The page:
- The Washington Times - Wednesday, October 29, 2003

A medal, not a court martial, for Col. West

While Lt. Col. Allen B. West may have “pushed the envelope” of Article 32 when he discharged his weapon to extract information from a prisoner of war (“Army files charge in combat tactic,” Page 1, yesterday), he was communicating with the enemy in a language the enemy understands. Force speaks, while talk too often is considered a weakness to exploit.

Communication in a combat zone — especially for protecting one’s own personnel assets — is paramount. U.S. policy-makers and U.S. forces on the ground ignore this precept at their peril.



I am not only enraged but embarrassed that our military would even consider charging Lt. Col. Allen B. West with aggravated assault.

His concern for the safety of his troops and the nonlethal interrogation technique he used to gather information that ultimately saved American lives should be applauded, not prosecuted.

“Peace activists” and Democratic presidential hopefuls complain about the deaths of American soldiers on a daily basis. Where is their outrage now that an American officer is being punished for preserving the lives of the men he leads? As a veteran, I do know this: The families of the troops in his unit will forever be grateful to him for his actions.

Col. West will be forced into resigning one year short of his retirement or be court-martialed for doing what any competent commander would do to protect his troops and complete his mission. Some “reward” for doing the right thing rather than the politically-correct thing.

This is one time when our leaders should step in and do the right thing rather than allow a career patriot to be lynched for his heroic actions. It surely will be a sad day in America if they do not.



Rowan Scarborough writes that the Army is charging Lt. Col. Allen B. West with abusing an Iraqi prisoner by firing his weapons in order to coerce an informant to give information on an impending attack, arguably saving the lives and limbs of soldiers in his charge.

Flash back to Panama, 1989: A Vietnam-veteran sergeant first class and several of his men are wounded by a grenade thrown by a Panamanian soldier. The sergeant engages the soldier in hand-to-hand combat and overwhelms and kills the aggressor with his knife. Although he receives a Purple Heart (his third), his lieutenant files murder charges against the intrepid sergeant for using “excessive force” for killing the enemy once he was “subdued.” Only after being cleared of the charges is the sergeant awarded a Silver Star for saving the lives of his men. The Army needs a serious reality check.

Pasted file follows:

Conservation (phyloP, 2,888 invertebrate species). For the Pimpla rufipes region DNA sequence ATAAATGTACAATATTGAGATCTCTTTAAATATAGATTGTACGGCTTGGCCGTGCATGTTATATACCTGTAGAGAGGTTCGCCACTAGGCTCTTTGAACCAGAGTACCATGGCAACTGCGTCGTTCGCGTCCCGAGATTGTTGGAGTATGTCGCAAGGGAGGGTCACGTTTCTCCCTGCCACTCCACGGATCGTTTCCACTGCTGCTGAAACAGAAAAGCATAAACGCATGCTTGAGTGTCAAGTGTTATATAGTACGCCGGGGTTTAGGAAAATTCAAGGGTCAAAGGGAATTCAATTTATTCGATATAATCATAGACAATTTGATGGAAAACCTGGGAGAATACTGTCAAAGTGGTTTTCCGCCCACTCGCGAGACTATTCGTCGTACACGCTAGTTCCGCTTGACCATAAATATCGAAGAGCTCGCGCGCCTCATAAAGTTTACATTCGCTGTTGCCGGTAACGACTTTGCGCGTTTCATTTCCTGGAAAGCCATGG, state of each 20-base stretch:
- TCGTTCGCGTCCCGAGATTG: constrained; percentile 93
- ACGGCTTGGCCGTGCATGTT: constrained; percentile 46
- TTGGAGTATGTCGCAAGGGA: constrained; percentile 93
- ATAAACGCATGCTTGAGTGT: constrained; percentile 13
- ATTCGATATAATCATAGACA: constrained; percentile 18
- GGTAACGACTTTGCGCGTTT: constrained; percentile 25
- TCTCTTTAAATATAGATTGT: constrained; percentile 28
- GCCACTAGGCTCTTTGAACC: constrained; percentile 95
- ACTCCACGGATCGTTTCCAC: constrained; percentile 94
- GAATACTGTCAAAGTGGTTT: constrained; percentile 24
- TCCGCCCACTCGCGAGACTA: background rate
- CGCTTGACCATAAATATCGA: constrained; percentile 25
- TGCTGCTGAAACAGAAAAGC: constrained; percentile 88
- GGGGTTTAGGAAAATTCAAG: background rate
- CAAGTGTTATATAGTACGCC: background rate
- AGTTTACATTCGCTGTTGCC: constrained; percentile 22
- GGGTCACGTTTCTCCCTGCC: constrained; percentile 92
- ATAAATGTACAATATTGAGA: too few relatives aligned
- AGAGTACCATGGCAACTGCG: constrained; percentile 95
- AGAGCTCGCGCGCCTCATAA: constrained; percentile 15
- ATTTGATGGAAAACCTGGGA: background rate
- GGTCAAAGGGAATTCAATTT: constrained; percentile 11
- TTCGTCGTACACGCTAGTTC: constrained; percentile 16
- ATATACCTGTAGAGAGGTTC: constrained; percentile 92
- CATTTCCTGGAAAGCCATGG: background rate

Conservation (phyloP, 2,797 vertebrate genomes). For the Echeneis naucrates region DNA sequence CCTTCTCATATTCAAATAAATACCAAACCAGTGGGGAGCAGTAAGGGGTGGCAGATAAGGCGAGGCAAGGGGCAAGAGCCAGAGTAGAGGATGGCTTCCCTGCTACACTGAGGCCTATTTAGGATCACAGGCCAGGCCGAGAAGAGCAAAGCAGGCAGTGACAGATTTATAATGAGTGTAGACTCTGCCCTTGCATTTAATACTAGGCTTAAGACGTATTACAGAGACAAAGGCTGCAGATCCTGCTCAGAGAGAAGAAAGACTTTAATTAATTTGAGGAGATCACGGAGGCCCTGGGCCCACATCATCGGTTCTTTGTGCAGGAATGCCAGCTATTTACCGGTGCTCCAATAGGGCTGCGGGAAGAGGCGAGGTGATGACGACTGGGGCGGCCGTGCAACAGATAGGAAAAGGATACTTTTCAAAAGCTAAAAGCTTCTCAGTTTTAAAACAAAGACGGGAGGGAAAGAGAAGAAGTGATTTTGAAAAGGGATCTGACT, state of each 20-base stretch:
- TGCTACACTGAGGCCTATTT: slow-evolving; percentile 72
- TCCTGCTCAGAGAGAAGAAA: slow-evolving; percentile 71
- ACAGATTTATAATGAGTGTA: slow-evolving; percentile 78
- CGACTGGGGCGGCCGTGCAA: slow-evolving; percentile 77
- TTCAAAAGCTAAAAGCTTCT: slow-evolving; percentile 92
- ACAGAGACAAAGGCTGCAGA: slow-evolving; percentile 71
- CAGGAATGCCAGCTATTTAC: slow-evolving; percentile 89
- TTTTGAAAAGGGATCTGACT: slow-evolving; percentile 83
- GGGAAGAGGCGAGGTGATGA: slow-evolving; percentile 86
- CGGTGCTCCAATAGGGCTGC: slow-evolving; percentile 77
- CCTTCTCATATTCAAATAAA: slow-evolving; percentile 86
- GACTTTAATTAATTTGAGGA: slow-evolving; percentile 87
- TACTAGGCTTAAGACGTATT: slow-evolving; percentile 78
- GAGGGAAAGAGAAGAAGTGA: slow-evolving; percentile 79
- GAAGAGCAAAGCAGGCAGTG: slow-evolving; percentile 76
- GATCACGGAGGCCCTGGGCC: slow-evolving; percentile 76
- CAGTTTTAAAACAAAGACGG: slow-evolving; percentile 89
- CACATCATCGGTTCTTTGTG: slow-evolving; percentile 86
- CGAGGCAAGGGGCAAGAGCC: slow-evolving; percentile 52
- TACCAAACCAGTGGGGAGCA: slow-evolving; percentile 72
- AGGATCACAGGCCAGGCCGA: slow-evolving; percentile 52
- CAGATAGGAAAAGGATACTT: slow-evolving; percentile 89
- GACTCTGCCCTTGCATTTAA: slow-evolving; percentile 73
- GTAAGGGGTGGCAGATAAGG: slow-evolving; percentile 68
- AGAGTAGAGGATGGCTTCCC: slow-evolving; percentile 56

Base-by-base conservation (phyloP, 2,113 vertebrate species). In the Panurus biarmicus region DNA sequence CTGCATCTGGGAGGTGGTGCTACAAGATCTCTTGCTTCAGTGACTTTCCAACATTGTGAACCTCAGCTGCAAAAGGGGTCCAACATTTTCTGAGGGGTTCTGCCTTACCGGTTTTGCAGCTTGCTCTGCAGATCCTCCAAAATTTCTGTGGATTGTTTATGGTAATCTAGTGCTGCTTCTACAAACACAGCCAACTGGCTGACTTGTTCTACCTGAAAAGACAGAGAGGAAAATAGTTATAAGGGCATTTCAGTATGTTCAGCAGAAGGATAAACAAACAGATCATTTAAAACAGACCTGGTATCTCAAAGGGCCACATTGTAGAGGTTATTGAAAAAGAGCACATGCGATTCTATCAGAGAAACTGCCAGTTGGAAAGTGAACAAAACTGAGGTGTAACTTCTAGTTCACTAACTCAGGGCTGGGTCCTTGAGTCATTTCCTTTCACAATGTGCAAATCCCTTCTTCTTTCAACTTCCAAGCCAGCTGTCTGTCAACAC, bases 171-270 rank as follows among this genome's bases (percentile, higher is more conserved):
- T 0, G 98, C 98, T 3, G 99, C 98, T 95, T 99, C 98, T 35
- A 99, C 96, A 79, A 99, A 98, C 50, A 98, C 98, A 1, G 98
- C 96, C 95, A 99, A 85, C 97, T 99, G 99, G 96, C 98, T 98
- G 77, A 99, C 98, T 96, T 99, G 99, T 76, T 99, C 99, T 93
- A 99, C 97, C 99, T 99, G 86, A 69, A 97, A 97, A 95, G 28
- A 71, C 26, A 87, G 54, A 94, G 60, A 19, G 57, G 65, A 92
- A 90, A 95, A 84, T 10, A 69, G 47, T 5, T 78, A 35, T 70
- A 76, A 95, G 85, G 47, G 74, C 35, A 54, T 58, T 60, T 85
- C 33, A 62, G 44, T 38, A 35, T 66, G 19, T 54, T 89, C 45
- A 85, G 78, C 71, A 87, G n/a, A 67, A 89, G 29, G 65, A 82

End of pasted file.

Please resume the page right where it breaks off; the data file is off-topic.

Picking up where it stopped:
Combat is a terrible thing. It is the most obscene undertaking of man. Little good comes out of combat — there is death and destruction of unbelievable proportions and capriciousness to those who have not seen it (estimated at 85 to 90 percent of the force). Good men and women may adjudicate laws governing the conduct of war, but only those actually facing the crucible can measure the circumstances of individual actions. Political leaders who send men to war bear much responsibility for the “kill or be killed” results of their edicts. Unless egregious, as in the My Lai massacre, warriors’ conduct should not be gauged by civilized mores; war, by definition, is uncivilized.

When I was in combat, my primary concern was not for my own safety, but that I wouldn’t do something to get any of our men killed or injured. That is a combat leader’s ultimate responsibility. No matter the outcome, their decisions will haunt them for the rest of their lives. Under my commanding officer,we brought all of our men home. I salute Col. West for his fervent pursuit of that goal.


Lieutenant commander

U.S. Navy (retired)


Would you like cheese on that burger?